For a long time, nuclear-powered engines have been discussed for space exploration. Such engines would be more powerful than conventional combustion ones. But due to risks of radiation exposure, unstable reactors and other technological challenges, the idea is yet to materialize. However, a Seattle-based company has come up with an engine design that can mitigate the challenges and help realize the dreams of completing a trip to Mars in just three months.
Ultra Safe Nuclear Technologies (USNC-Tech) has developed a concept design for a Nuclear Thermal Propulsion (NTP) engine. The company claims it is safer and more reliable than previous NTP designs. In addition, it has greater efficiency than a chemical combustion rocket. USNC-Tech came up with the design after receiving funding from NASA.
"Our engine maximizes the use of proven technology, eliminates failure modes of previous NTP concepts, and has a specific impulse more than twice that of chemical systems," USNC-Tech's principal engineer Dr Michael Eades said.
The liquid fuel propellant that is used in the chemical rockets has already reached its theoretical limits. If the same engines are used, it will take around nine months to reach the Red Planet. While many other concepts have been proposed earlier, none of them are practical. Electric propulsion has a low thrust and other concepts are technologically limited including anti-matter rockets.
However, nuclear-powered rockets have always intrigued scientists. Now, UNSC-Tech has proposed a novel approach to achieve that goal. The company is using a Fully Ceramic Micro-encapsulated (FCM) fuel for the reactor.
It is based on High-Assay Low Enriched Uranium (HALEU) which is a reprocessed version of the nuclear fuel. In this case, the uranium that is used in nuclear reactors for power generation is enriched by up to 20 percent. The fuel is then compressed into zirconium carbide coated particles.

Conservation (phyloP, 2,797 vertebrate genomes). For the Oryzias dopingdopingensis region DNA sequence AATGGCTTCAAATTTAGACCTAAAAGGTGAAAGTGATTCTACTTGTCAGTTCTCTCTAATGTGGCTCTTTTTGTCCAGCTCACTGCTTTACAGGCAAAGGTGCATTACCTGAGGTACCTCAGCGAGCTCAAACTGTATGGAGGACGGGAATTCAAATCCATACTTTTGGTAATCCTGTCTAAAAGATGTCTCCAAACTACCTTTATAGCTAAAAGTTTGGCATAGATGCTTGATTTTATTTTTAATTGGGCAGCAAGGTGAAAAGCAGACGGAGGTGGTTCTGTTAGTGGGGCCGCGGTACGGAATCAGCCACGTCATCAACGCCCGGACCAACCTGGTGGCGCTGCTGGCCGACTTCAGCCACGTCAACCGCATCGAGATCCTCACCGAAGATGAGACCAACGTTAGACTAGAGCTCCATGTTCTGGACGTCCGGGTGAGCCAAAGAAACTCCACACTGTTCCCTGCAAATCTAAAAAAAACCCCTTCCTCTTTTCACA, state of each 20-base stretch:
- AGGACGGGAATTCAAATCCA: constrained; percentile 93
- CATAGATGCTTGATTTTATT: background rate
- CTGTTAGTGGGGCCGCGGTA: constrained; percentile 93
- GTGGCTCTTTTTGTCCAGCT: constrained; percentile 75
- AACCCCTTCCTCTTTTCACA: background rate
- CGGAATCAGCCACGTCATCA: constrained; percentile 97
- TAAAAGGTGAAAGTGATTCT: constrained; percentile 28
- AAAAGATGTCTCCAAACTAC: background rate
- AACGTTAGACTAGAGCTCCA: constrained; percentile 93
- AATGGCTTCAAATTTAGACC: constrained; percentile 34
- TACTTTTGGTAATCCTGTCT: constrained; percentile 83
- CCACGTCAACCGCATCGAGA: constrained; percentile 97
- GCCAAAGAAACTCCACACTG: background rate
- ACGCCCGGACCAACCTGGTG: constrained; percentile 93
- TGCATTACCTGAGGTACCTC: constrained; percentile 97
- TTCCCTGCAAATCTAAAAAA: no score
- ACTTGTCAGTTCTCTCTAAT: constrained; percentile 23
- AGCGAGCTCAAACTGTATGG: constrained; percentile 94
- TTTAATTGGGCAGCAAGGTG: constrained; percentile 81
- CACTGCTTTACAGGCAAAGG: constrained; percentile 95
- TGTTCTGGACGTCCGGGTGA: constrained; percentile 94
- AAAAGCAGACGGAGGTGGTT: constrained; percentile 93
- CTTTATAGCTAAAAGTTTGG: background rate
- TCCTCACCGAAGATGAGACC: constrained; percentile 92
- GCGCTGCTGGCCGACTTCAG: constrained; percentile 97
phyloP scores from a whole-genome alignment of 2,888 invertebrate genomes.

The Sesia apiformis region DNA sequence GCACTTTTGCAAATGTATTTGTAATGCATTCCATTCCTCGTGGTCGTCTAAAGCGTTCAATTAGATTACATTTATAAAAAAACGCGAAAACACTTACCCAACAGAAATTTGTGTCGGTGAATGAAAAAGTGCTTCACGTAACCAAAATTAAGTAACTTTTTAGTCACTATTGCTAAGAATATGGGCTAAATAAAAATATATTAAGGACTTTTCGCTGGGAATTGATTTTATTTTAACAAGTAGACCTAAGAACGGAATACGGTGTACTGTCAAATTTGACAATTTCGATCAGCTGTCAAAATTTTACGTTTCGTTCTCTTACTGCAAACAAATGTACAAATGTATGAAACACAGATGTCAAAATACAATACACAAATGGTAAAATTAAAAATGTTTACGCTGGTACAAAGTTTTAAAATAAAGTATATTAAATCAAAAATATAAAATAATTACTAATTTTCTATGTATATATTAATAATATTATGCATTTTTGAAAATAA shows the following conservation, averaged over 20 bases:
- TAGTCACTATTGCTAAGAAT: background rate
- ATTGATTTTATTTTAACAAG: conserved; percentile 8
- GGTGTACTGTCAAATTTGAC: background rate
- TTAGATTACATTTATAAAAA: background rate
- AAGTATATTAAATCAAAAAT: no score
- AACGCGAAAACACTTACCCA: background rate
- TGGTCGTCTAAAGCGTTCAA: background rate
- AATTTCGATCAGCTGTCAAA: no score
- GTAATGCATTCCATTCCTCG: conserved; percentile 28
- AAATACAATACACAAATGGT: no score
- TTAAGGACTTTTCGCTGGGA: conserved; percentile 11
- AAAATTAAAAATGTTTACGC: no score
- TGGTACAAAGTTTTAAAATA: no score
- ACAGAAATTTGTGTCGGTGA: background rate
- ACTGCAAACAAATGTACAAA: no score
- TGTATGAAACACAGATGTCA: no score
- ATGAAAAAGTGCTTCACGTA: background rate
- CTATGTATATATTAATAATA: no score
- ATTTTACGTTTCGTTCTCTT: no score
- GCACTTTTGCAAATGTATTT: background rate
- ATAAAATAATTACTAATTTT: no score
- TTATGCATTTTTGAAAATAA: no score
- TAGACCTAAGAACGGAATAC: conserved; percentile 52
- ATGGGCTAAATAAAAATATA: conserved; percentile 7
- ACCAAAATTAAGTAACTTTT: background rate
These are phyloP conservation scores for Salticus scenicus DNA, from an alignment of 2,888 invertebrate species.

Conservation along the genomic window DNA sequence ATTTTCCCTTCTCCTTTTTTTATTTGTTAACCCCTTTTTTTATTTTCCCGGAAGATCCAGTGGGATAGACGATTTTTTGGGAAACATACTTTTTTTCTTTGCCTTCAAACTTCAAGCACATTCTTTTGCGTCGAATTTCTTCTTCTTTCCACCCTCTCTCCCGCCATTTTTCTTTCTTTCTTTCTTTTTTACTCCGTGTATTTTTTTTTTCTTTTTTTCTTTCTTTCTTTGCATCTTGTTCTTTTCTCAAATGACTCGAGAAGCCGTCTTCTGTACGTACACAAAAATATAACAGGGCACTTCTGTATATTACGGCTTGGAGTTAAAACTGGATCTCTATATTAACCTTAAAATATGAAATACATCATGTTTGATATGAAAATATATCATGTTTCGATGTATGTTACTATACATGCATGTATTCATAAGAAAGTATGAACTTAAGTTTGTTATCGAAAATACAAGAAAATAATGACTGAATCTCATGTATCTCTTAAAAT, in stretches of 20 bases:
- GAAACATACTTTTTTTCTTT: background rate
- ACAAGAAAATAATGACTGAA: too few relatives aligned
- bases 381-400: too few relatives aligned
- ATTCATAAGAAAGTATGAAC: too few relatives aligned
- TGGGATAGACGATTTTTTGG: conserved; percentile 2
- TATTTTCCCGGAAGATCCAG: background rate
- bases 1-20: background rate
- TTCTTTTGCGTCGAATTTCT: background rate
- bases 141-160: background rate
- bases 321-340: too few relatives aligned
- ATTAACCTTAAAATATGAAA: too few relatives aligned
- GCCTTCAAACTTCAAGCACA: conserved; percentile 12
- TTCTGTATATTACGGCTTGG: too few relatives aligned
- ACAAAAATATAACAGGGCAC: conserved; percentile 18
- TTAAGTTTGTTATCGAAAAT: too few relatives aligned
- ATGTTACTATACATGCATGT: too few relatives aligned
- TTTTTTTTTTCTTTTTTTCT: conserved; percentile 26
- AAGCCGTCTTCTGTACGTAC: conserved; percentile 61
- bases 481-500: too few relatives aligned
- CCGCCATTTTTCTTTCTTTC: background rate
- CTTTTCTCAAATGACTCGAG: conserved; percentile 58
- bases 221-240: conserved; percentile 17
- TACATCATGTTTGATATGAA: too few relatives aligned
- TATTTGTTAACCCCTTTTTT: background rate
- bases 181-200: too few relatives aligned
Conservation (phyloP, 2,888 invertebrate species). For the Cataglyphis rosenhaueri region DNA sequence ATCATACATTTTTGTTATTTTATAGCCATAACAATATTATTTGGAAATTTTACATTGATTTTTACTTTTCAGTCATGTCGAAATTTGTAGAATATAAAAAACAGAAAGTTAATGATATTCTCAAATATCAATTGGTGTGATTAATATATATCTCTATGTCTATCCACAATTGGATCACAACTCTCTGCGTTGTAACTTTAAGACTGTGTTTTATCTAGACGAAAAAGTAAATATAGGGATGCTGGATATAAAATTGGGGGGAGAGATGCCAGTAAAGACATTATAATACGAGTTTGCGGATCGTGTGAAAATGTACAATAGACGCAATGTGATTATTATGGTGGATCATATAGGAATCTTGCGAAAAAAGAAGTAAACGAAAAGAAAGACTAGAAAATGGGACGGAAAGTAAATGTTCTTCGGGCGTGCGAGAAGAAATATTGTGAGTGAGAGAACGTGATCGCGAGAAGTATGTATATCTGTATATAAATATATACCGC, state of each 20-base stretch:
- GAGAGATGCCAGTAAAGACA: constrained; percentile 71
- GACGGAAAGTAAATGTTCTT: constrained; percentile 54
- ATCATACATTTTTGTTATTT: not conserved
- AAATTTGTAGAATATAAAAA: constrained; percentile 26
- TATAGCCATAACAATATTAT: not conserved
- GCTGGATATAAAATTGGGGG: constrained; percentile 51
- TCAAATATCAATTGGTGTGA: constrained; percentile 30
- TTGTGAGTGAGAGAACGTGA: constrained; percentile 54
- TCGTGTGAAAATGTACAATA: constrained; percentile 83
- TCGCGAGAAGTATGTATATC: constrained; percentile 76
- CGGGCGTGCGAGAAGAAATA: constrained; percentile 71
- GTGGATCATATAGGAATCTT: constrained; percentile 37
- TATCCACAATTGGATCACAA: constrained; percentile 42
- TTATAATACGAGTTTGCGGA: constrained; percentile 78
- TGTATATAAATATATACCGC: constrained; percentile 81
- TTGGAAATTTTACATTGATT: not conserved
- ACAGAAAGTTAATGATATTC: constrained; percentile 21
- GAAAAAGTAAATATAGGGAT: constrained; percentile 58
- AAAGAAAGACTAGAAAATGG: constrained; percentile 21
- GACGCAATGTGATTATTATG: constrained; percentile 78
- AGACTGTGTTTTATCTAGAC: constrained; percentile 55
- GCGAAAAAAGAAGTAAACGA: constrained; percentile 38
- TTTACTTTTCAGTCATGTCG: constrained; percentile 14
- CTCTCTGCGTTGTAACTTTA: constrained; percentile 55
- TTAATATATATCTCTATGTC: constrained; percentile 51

That way, the fuel is more efficient and can operate at high temperatures. Hence, the required reactor will be safer and can provide high thrust. More importantly, the fuel can be produced using the current manufacturing plants.
USNC-Tech believes that their NTP design, if developed, could help drastically reduce the exploration time. With such an engine, a crewed Mars mission will take only three months. Besides space exploration, such design can be used for quick orbital logistics.
"Key to USNC-Tech's design is a conscious overlap between terrestrial and space reactor technologies. This allows us to leverage the advancements in nuclear technology and infrastructure from terrestrial systems and apply them to our space reactors," said Dr Paolo Venneri, USNC-Tech's CEO.
With NASA readying a manned mission to Mars by 2024, such design will be useful. At present, NASA is developing the Space Launch System (SLS) which will take humans back to Moon by 2024. On the Moon, a base will be set up for a launchpad from which another rocket to Mars is likely to lift off.
The SLS would be the most powerful rocket ever built. Elon Musk's SpaceX is also building a rocket more capable. Named Starship, it plans to carry a crew to Mars by 2024. However, both the SLS and Starship will use chemical combustion engines that are less efficient than nuclear rockets.